I used to be charmed by the idea of backyard urban wildlife habitats. As a lifelong birdwatcher and environmentalist, it seemed like a good idea at first. But after nine or ten years of watching the increasing number of urban deer in my neighborhood, I think differently.
I’m all in favor of encouraging habitat for the small things: birds, bees, butterflies, and bats, upon whose presence many other things depend. The larger mammals—skunks, raccoons, foxes and opossums—are acceptable in lesser numbers. But I’m utterly opposed to urban deer. Not only are they causing countless thousands of dollars citywide in damages to yards and vehicles, they’re also a sign that Nature is horribly out of balance.
Because mature does frequently bear twins, the urban herd doubles itself about every three years. There simply isn’t room for all of these deer. We need some checks and balances here.
This problem is exacerbated by people who invite the beautiful little spotted fawns to come right up and nibble food out of a human hand. That’s great fun while the fawn is small. But flash forward two or three years to when Bambi is suddenly a grown stag with antlers, overwhelmed by aggressive hormones during the fall rutting season. Imagine an aggrieved homeowner going outside to shoo the stag away from the garden, only to be turned upon by a 110-pound animal that’s armed, dangerous and completely unafraid of humans.
This is NOT a good scenario. Deer can and do kill people every year. People in my neighborhood (including me) have been menaced on repeated occasions by pawing, snorting bucks. A small dog was killed by an angry doe near here just a few years ago. Having semi-tame large wild animals in such high concentrations within city limits is a very bad idea.
If I had a dollar for every time I’ve heard the words “But we’ve taken their habitat away”, I’d be rich by now. Folks, this is a fact: never in the state’s history have there been as many deer as today. Far more deer live in Indiana today than in the early 1800s when this area was first settled, and their current overpopulation has nothing to do with habitat destruction. Apex predators in the old days (bears, cougars, wolves, and human hunters) kept the deer population within reasonable and sustainable bounds. Today their ever-increasing numbers are forcing them to colonize suburbs and cities where they feast on landscaping as though it was a never-ending salad bar. This is not Nature at her best. This is instead an indication that something is terribly wrong.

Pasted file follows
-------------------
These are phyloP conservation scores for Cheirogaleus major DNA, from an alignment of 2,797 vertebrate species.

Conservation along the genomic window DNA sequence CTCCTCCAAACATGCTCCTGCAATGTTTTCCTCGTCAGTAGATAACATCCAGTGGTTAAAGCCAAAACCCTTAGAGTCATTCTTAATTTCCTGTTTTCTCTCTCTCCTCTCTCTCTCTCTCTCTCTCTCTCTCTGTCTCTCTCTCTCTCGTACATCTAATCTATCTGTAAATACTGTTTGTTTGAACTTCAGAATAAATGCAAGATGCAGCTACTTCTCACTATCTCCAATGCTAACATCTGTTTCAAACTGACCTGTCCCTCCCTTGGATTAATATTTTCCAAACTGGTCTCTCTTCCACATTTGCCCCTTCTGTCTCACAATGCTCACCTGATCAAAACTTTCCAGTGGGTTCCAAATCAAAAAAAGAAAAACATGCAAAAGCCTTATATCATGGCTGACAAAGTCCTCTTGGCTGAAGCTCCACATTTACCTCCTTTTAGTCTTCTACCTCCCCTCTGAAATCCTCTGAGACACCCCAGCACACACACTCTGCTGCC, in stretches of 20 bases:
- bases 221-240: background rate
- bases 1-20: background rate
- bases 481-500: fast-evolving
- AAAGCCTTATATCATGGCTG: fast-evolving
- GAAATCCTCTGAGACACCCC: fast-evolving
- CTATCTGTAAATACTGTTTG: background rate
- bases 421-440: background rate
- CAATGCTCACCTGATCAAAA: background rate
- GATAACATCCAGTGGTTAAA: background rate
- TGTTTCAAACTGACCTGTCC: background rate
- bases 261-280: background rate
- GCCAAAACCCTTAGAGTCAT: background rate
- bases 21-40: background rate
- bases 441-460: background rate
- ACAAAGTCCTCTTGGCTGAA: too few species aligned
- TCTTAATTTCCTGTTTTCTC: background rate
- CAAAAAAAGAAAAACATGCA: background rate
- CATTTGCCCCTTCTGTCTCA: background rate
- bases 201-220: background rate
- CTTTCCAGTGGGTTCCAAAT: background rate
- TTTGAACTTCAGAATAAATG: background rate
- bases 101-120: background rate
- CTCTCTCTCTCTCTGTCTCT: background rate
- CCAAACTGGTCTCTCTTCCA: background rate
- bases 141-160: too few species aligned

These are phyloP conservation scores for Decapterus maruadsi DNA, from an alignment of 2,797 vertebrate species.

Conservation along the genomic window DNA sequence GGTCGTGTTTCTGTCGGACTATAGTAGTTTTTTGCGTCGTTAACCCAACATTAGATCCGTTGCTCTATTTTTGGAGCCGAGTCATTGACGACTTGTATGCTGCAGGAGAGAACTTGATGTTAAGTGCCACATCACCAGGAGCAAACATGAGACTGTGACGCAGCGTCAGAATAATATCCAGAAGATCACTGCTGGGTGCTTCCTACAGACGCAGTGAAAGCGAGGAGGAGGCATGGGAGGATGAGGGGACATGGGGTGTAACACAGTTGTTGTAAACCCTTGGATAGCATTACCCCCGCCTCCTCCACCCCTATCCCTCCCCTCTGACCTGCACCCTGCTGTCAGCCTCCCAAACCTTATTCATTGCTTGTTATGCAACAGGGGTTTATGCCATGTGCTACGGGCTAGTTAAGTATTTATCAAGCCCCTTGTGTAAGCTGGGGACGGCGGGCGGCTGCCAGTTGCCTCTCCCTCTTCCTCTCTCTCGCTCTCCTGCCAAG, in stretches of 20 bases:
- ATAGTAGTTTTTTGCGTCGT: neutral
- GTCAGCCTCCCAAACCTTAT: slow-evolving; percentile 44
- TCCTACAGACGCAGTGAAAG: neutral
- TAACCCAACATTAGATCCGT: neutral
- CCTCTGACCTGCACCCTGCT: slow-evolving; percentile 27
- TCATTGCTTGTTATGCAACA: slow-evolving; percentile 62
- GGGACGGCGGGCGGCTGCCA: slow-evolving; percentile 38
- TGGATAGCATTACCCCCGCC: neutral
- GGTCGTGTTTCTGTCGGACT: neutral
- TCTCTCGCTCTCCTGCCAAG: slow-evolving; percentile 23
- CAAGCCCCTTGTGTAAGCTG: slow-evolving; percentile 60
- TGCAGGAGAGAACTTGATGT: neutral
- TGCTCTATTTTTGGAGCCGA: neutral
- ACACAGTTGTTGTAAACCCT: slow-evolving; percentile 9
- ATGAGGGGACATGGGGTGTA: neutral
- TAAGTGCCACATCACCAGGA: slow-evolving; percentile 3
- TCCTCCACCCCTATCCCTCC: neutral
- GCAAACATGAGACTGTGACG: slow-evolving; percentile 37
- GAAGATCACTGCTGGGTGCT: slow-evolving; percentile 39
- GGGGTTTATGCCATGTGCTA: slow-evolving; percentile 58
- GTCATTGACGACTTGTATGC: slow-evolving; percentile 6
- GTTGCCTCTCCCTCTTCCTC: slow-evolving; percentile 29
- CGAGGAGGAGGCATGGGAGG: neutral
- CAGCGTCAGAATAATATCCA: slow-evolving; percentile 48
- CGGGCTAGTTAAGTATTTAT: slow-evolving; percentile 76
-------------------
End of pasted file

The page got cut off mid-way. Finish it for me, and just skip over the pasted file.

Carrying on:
Even though a dramatic cull would certainly benefit the entire ecosystem, the very word enrages the deer-defenders. There’s no arguing with someone who is emotional and angry. (In fact, as an aggrieved gardener it’s all I can do not to be snarky and angry right here in print.)
There is a widely shared misconception out there regarding Nature. The deer-defenders believe that a system without apex predators is one that’s in harmony and equilibrium. But in fact it’s the opposite. An illustration of this attitude: a kindly and civilized person on my street sent a friendly email to all the neighbors requesting that they keep their cats indoors because they enter her backyard habitat and stalk the creatures she is trying to harbor. (She also provides water for the deer in a basin in her front yard.) But any miniature ecosystem that banishes predators can never be a viable or valid system. Every ecosystem in the world, be it desert, jungle, or the Arctic Circle, has predators to keep the system in balance. Without predators to kill the slow and the weak, the whole ecosystem falls apart. A backyard “habitat” that banishes all predators is simply a pretty picture with a frame around it, a nicey-nice idea of what constitutes an ecosystem, not the real thing.
Why should gardeners who are simply trying to live ecologically and sustainably be held hostage by animal populations that are wildly out of balance? Why should dangerous wild animals range freely through yards and streets without fear? Why should walkers be threatened by stags on public sidewalks? Why should the entire ecosystem of perennials, shrubs, tree seedlings, birds, small mammals and insects be adversely impacted by unsustainable numbers of herbivores?
The city needs no more “backyard habitats” if the result will be even higher numbers of destructive cervids rummaging for decreasing amounts of food in people’s yards.